Kroger Co. will add a gas station to its store at West 86th Street and Township Line Road after successfully lobbying an Indianapolis City-County Council member who'd threatened to stand in its way.
Councilor Jose Evans, whose Pike Township district includes the Willow Lake shopping center, had promised to hold up approval on Monday evening by calling for a full hearing before the council if Kroger couldn’t compromise on the station's location within the plaza. The Metropolitan Development Commission already had approved the grocer's plans in a 5-4 vote, and the council typically affirms most MDC zoning decisions without further hearings.
Cincinnati-based Kroger has made gas discounts for loyalty-card shoppers a key piece of its market strategy, and it’s in the process of adding gas stations to as many stores as possible.
Evans decided to support the Kroger gas station after visiting the store Sunday and talking with customers. He also met Monday morning with Kroger’s legal, real estate and lobbying team. “It’s in the best interest of my district to support this gas station,” Evans said. “This was a hard decision.”
Facing opposition on the council, local Kroger President Bob Moeder wrote a letter to customers, which was available in the store along with plan drawings for the gas station, or “fuel center.”
“Kroger stores that lack a pharmacy or fuel center are dramatically less competitive than those that have them,” Moeder’s letter said. “This can make the difference between a profitable store and a failing store. In other words, approval of this fuel center also is about protecting the investment Kroger has made in the existing store and the 106 associates who work there.”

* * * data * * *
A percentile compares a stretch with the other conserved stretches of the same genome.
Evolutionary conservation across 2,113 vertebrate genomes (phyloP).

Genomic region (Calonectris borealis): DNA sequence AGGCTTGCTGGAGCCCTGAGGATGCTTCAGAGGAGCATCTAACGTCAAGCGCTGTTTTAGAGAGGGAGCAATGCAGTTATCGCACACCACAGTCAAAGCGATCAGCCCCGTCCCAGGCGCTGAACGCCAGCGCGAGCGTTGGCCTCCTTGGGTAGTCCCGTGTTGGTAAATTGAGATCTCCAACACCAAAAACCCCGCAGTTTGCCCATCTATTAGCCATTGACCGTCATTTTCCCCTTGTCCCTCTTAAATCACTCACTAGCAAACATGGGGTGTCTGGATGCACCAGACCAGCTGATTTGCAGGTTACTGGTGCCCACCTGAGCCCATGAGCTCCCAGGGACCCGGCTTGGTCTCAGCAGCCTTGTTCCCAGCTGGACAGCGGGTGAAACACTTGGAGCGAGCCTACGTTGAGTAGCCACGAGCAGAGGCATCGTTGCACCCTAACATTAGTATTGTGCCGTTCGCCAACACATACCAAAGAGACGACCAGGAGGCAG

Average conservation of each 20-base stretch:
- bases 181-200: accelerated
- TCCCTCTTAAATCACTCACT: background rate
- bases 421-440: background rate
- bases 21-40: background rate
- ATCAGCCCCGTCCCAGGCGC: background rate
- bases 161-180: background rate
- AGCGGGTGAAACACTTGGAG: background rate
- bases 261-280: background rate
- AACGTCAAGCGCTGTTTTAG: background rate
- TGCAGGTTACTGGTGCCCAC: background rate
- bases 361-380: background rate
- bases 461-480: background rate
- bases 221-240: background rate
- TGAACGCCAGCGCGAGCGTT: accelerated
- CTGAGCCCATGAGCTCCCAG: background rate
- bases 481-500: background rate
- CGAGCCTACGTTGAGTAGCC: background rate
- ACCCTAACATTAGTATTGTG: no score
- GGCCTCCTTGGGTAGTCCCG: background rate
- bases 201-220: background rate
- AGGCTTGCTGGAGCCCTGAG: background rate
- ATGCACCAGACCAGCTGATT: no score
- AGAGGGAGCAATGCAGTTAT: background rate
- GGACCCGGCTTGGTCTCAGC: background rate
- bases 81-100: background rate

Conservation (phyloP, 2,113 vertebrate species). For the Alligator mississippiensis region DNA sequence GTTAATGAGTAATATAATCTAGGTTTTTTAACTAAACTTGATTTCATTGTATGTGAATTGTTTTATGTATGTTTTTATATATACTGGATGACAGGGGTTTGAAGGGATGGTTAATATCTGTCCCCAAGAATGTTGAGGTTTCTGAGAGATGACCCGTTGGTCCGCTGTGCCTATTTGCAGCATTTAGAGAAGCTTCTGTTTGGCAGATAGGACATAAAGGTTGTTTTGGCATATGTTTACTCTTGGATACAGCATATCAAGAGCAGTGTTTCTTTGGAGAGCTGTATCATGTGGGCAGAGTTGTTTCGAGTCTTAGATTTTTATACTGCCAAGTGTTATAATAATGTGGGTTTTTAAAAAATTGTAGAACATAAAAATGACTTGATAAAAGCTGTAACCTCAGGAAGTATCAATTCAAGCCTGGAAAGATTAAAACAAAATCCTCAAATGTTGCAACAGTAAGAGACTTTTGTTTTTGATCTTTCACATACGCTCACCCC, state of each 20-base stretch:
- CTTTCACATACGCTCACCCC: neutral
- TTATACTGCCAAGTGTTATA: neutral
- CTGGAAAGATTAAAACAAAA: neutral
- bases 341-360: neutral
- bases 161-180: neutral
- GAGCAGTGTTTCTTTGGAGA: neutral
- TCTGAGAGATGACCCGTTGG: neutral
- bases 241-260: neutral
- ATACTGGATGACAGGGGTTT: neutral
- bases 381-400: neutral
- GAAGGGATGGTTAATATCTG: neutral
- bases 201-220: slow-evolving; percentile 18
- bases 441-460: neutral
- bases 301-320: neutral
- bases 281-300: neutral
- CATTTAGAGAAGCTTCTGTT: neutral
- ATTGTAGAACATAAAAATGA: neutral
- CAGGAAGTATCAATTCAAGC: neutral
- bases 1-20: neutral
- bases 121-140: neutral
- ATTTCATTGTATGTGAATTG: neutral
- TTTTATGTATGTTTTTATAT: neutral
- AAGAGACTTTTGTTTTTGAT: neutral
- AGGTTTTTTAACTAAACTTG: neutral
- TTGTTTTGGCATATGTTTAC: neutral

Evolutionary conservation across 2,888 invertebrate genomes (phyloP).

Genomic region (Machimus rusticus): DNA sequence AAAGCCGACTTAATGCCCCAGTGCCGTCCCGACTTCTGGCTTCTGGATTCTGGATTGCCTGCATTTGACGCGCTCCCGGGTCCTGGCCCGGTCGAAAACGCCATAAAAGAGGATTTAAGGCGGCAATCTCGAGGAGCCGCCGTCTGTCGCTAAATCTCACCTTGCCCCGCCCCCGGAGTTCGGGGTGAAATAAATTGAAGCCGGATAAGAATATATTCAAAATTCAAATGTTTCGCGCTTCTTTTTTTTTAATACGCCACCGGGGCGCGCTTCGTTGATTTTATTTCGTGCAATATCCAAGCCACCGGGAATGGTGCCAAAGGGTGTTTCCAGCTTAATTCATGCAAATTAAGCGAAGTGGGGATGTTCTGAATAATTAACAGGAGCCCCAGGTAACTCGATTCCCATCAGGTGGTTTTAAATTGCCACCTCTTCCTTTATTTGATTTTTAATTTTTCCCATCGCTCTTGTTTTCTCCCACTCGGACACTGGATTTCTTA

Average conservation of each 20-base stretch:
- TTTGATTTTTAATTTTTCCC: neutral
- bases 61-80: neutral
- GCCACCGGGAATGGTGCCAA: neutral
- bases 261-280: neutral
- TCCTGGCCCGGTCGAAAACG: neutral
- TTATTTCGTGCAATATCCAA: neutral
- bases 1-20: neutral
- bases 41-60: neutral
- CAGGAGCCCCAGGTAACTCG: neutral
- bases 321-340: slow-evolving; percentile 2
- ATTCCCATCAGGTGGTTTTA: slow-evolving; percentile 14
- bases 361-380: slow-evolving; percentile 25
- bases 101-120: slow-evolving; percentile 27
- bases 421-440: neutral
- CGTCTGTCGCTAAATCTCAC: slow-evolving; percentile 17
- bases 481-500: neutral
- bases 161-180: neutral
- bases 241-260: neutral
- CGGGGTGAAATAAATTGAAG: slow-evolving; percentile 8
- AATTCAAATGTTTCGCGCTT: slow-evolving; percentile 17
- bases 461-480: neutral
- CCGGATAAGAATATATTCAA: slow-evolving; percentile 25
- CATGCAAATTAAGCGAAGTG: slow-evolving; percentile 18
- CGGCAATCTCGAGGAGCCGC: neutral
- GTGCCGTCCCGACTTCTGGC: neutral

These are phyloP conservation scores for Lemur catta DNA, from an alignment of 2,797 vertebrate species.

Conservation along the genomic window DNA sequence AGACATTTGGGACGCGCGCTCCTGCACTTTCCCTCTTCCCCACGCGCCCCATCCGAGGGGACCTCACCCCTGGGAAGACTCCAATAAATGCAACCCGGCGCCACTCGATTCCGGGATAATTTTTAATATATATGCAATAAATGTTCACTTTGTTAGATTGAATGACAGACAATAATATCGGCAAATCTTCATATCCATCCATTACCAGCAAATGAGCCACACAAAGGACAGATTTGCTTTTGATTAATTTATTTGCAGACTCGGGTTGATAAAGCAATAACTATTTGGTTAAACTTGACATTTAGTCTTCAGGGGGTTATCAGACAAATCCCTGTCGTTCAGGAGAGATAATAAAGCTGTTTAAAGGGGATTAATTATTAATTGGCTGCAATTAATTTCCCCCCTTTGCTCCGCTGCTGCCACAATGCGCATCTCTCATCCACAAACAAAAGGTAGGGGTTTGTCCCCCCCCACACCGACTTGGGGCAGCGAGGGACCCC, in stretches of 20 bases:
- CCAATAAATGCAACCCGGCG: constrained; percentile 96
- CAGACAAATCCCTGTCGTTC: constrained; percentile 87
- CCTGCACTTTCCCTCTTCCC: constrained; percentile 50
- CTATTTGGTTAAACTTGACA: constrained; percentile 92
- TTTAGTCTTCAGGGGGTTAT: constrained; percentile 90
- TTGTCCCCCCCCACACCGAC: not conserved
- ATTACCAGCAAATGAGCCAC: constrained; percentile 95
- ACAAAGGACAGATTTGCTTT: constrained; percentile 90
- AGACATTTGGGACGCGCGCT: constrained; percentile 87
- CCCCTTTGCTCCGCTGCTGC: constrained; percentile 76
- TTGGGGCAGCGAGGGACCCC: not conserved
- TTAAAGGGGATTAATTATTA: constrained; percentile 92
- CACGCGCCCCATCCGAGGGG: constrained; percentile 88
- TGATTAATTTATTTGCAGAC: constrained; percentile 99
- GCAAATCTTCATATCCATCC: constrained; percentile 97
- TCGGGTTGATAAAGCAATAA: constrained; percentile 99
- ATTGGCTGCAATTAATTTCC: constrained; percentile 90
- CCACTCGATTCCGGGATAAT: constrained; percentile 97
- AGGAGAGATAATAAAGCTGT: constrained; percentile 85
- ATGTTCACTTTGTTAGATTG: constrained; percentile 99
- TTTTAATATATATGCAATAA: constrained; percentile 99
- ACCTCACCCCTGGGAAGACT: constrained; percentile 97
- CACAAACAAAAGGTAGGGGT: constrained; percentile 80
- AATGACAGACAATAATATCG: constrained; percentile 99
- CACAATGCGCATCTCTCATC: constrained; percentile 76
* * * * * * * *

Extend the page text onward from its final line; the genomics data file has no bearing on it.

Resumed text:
While Kroger says the store could fail without a gas station, spokesman John Elliott told IBJ he could not "specifically say, no fuel center means [a] closed store.”
Council member Angela Mansfield, who represents a section of Washington Township near the store, asked for a hearing on the matter Monday, but her motion died without a second motion, and the council OK'd the project.
Mansfield said she'd heard from a number of constituents, and she opposed adding the gas station because the shopping center wasn't designed to accomodate one.
Evans said he still had concerns about the gas station's environmental impact and access to the center. He'd also hoped that Kroger could place it away from the nearby Bravo restaurant, which has outdoor seating. Indianapolis attorney Mike Quinn, who represents Kroger on real estate matters, said changes to the plan were impossible because the three other co-tenants of the plaza, who have to sign off on site plans, would not agree.
Quinn said the store, last upgraded in 2005, is in line for $3 million in improvements, $1 million of which will be in the fuel center.